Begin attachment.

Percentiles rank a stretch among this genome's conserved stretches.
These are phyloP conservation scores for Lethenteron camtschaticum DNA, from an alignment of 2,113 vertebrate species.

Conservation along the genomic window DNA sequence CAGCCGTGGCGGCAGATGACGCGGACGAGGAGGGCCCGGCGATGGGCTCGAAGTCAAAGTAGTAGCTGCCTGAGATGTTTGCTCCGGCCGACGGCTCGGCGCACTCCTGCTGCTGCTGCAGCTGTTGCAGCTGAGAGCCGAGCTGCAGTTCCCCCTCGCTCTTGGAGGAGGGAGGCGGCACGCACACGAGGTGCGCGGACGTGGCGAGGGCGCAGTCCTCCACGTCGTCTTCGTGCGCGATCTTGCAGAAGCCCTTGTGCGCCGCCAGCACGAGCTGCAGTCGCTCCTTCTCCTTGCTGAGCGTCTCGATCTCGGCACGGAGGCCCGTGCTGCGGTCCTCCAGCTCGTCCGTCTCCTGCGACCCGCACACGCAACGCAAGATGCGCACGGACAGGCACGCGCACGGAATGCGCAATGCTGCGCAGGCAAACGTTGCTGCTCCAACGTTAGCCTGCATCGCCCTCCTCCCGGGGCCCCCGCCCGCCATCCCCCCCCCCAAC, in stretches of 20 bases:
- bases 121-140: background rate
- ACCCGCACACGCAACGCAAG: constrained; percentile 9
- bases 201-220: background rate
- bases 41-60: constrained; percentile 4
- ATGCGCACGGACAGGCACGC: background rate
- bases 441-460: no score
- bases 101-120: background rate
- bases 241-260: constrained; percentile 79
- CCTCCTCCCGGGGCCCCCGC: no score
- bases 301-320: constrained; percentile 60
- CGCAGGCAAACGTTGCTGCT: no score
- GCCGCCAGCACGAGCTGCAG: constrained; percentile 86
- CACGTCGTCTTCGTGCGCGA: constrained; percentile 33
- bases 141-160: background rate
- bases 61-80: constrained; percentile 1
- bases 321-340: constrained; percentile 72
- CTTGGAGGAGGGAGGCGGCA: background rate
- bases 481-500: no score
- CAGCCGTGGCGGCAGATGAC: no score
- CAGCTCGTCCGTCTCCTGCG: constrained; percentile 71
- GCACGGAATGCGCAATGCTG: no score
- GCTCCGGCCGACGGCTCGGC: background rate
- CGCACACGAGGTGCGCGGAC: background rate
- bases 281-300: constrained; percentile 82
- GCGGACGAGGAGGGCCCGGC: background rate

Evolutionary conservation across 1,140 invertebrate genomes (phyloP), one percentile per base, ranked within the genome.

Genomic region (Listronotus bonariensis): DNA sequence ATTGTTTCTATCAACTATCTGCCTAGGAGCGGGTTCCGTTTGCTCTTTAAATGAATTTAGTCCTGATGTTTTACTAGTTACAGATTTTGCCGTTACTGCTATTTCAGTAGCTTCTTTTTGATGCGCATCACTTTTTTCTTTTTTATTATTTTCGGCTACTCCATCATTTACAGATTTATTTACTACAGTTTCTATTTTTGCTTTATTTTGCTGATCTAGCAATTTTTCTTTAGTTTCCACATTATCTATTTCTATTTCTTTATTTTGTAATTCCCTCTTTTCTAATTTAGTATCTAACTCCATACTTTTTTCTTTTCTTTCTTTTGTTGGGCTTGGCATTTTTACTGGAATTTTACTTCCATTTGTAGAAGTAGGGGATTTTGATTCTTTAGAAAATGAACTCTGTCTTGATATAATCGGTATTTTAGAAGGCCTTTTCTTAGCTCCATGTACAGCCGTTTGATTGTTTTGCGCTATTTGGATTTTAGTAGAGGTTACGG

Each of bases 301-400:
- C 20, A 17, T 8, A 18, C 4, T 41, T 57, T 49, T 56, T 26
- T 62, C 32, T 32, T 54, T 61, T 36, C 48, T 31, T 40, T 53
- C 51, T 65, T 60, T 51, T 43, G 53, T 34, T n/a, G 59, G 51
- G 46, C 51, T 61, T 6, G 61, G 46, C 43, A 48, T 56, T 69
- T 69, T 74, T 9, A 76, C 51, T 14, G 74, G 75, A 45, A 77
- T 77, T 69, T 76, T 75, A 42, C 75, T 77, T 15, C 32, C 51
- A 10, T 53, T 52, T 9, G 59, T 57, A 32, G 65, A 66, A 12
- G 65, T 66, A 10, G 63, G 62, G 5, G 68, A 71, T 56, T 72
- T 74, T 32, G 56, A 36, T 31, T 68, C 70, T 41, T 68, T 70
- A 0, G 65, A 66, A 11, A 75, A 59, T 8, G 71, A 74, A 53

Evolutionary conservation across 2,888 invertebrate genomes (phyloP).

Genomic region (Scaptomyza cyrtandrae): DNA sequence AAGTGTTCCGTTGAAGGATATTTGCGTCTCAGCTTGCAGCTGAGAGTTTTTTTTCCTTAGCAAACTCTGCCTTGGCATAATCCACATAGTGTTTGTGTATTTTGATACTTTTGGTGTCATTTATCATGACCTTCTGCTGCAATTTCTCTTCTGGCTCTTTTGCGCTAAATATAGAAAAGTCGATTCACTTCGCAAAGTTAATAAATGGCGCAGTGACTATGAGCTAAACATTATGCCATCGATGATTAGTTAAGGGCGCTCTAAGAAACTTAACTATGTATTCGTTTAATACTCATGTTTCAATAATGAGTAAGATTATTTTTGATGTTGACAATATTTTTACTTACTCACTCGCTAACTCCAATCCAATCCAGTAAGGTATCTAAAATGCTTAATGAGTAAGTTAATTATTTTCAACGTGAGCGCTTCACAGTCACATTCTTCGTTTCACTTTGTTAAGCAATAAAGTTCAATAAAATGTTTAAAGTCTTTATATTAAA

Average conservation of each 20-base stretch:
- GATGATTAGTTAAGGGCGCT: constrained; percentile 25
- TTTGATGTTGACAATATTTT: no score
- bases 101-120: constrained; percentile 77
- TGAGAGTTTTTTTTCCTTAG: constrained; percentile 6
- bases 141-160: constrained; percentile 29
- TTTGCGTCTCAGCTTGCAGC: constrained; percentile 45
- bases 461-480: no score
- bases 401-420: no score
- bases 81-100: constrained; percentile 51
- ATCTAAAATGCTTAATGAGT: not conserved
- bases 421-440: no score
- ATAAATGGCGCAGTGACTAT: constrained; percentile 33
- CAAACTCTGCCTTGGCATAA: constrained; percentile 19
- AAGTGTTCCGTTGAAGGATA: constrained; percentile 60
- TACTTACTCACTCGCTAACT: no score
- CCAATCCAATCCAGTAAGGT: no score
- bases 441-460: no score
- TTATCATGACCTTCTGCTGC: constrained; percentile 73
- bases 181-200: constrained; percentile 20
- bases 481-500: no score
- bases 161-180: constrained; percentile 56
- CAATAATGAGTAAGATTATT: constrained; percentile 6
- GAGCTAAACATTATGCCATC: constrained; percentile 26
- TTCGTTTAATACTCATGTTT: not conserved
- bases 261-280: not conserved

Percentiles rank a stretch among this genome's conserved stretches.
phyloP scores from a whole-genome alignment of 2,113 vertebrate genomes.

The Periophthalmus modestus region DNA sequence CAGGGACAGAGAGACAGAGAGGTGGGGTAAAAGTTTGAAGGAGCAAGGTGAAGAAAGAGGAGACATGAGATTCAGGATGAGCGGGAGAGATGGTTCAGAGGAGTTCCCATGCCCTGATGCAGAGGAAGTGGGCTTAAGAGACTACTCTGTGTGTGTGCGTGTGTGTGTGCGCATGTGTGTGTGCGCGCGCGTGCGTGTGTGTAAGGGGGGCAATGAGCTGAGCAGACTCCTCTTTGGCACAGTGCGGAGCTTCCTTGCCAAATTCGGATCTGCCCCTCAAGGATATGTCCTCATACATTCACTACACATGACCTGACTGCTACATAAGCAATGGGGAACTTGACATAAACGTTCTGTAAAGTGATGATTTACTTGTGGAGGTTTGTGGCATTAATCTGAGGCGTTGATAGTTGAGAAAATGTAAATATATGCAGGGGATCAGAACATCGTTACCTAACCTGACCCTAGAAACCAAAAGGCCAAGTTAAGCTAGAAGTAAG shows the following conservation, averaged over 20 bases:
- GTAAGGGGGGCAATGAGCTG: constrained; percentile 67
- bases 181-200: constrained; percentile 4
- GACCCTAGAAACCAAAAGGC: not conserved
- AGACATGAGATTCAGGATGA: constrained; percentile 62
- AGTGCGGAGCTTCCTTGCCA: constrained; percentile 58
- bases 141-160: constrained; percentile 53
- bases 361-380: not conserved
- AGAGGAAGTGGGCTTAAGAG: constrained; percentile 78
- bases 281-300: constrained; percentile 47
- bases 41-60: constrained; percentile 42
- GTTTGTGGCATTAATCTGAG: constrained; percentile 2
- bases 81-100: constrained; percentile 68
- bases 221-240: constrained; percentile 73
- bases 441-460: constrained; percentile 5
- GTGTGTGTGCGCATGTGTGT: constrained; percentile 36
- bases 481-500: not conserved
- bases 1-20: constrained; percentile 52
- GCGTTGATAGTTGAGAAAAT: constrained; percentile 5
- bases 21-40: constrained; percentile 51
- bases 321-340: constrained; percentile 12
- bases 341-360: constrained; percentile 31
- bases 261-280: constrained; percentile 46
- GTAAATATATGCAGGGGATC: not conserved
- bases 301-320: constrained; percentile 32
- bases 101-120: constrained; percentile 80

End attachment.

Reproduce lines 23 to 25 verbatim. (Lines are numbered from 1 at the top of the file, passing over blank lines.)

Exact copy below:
- CAGCTCGTCCGTCTCCTGCG: constrained; percentile 71
- GCACGGAATGCGCAATGCTG: no score
- GCTCCGGCCGACGGCTCGGC: background rate